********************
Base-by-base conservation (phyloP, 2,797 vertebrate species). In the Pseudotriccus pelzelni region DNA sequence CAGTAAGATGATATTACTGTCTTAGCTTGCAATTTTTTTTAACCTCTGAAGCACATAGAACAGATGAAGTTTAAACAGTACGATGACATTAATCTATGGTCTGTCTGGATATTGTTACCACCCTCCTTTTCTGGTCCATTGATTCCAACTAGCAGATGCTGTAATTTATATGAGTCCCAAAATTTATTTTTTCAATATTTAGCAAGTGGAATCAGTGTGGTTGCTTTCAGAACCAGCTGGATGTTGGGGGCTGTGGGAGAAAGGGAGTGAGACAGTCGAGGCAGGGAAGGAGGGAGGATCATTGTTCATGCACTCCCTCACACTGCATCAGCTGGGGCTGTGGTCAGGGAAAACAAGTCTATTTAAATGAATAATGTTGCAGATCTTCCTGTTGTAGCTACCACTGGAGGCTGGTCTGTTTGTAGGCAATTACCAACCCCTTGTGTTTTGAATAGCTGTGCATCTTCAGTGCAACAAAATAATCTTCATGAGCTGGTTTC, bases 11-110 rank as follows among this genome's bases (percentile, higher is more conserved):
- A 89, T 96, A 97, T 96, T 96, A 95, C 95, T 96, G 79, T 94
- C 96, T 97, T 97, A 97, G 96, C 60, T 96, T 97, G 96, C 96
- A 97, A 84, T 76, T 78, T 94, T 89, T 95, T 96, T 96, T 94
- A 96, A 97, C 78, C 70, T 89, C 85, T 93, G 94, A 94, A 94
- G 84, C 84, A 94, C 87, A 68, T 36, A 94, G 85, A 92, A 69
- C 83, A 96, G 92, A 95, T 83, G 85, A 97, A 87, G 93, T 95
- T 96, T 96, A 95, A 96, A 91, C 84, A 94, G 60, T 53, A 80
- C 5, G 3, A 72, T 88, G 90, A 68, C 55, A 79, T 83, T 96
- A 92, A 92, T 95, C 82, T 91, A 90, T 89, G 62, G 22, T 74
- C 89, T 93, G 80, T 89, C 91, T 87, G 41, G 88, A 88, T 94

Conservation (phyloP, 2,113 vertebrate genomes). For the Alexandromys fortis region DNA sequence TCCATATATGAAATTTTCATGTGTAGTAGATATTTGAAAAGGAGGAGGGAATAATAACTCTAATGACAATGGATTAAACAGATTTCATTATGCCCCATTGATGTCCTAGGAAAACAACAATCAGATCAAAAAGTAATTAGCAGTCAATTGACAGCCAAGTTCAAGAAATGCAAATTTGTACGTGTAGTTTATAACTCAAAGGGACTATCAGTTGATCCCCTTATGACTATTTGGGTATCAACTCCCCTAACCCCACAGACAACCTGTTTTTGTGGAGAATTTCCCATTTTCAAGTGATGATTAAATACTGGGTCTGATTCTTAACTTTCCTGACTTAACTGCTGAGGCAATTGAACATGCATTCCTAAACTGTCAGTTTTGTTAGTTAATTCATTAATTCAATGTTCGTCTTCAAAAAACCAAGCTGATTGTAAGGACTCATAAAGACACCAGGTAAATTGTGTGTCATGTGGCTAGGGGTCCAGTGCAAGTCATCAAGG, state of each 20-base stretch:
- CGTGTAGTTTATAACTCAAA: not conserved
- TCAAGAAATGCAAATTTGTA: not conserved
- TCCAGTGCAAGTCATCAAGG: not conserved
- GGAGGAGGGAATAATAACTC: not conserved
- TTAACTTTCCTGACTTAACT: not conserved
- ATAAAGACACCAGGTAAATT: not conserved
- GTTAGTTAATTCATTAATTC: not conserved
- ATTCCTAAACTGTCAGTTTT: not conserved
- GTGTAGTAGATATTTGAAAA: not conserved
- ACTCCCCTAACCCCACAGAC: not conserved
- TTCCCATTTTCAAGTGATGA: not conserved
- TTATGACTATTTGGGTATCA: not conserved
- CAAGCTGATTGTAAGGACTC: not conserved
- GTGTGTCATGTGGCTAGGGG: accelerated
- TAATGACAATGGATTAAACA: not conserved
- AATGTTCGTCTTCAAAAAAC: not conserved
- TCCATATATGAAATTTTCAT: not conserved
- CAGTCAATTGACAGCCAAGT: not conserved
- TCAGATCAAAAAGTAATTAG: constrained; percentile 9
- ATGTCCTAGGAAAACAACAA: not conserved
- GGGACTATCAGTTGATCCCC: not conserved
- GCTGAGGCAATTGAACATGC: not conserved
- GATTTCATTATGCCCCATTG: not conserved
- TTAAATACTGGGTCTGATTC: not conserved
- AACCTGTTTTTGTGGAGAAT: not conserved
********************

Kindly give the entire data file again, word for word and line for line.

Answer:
Base-by-base conservation (phyloP, 2,797 vertebrate species). In the Pseudotriccus pelzelni region DNA sequence CAGTAAGATGATATTACTGTCTTAGCTTGCAATTTTTTTTAACCTCTGAAGCACATAGAACAGATGAAGTTTAAACAGTACGATGACATTAATCTATGGTCTGTCTGGATATTGTTACCACCCTCCTTTTCTGGTCCATTGATTCCAACTAGCAGATGCTGTAATTTATATGAGTCCCAAAATTTATTTTTTCAATATTTAGCAAGTGGAATCAGTGTGGTTGCTTTCAGAACCAGCTGGATGTTGGGGGCTGTGGGAGAAAGGGAGTGAGACAGTCGAGGCAGGGAAGGAGGGAGGATCATTGTTCATGCACTCCCTCACACTGCATCAGCTGGGGCTGTGGTCAGGGAAAACAAGTCTATTTAAATGAATAATGTTGCAGATCTTCCTGTTGTAGCTACCACTGGAGGCTGGTCTGTTTGTAGGCAATTACCAACCCCTTGTGTTTTGAATAGCTGTGCATCTTCAGTGCAACAAAATAATCTTCATGAGCTGGTTTC, bases 11-110 rank as follows among this genome's bases (percentile, higher is more conserved):
- A 89, T 96, A 97, T 96, T 96, A 95, C 95, T 96, G 79, T 94
- C 96, T 97, T 97, A 97, G 96, C 60, T 96, T 97, G 96, C 96
- A 97, A 84, T 76, T 78, T 94, T 89, T 95, T 96, T 96, T 94
- A 96, A 97, C 78, C 70, T 89, C 85, T 93, G 94, A 94, A 94
- G 84, C 84, A 94, C 87, A 68, T 36, A 94, G 85, A 92, A 69
- C 83, A 96, G 92, A 95, T 83, G 85, A 97, A 87, G 93, T 95
- T 96, T 96, A 95, A 96, A 91, C 84, A 94, G 60, T 53, A 80
- C 5, G 3, A 72, T 88, G 90, A 68, C 55, A 79, T 83, T 96
- A 92, A 92, T 95, C 82, T 91, A 90, T 89, G 62, G 22, T 74
- C 89, T 93, G 80, T 89, C 91, T 87, G 41, G 88, A 88, T 94

Conservation (phyloP, 2,113 vertebrate genomes). For the Alexandromys fortis region DNA sequence TCCATATATGAAATTTTCATGTGTAGTAGATATTTGAAAAGGAGGAGGGAATAATAACTCTAATGACAATGGATTAAACAGATTTCATTATGCCCCATTGATGTCCTAGGAAAACAACAATCAGATCAAAAAGTAATTAGCAGTCAATTGACAGCCAAGTTCAAGAAATGCAAATTTGTACGTGTAGTTTATAACTCAAAGGGACTATCAGTTGATCCCCTTATGACTATTTGGGTATCAACTCCCCTAACCCCACAGACAACCTGTTTTTGTGGAGAATTTCCCATTTTCAAGTGATGATTAAATACTGGGTCTGATTCTTAACTTTCCTGACTTAACTGCTGAGGCAATTGAACATGCATTCCTAAACTGTCAGTTTTGTTAGTTAATTCATTAATTCAATGTTCGTCTTCAAAAAACCAAGCTGATTGTAAGGACTCATAAAGACACCAGGTAAATTGTGTGTCATGTGGCTAGGGGTCCAGTGCAAGTCATCAAGG, state of each 20-base stretch:
- CGTGTAGTTTATAACTCAAA: not conserved
- TCAAGAAATGCAAATTTGTA: not conserved
- TCCAGTGCAAGTCATCAAGG: not conserved
- GGAGGAGGGAATAATAACTC: not conserved
- TTAACTTTCCTGACTTAACT: not conserved
- ATAAAGACACCAGGTAAATT: not conserved
- GTTAGTTAATTCATTAATTC: not conserved
- ATTCCTAAACTGTCAGTTTT: not conserved
- GTGTAGTAGATATTTGAAAA: not conserved
- ACTCCCCTAACCCCACAGAC: not conserved
- TTCCCATTTTCAAGTGATGA: not conserved
- TTATGACTATTTGGGTATCA: not conserved
- CAAGCTGATTGTAAGGACTC: not conserved
- GTGTGTCATGTGGCTAGGGG: accelerated
- TAATGACAATGGATTAAACA: not conserved
- AATGTTCGTCTTCAAAAAAC: not conserved
- TCCATATATGAAATTTTCAT: not conserved
- CAGTCAATTGACAGCCAAGT: not conserved
- TCAGATCAAAAAGTAATTAG: constrained; percentile 9
- ATGTCCTAGGAAAACAACAA: not conserved
- GGGACTATCAGTTGATCCCC: not conserved
- GCTGAGGCAATTGAACATGC: not conserved
- GATTTCATTATGCCCCATTG: not conserved
- TTAAATACTGGGTCTGATTC: not conserved
- AACCTGTTTTTGTGGAGAAT: not conserved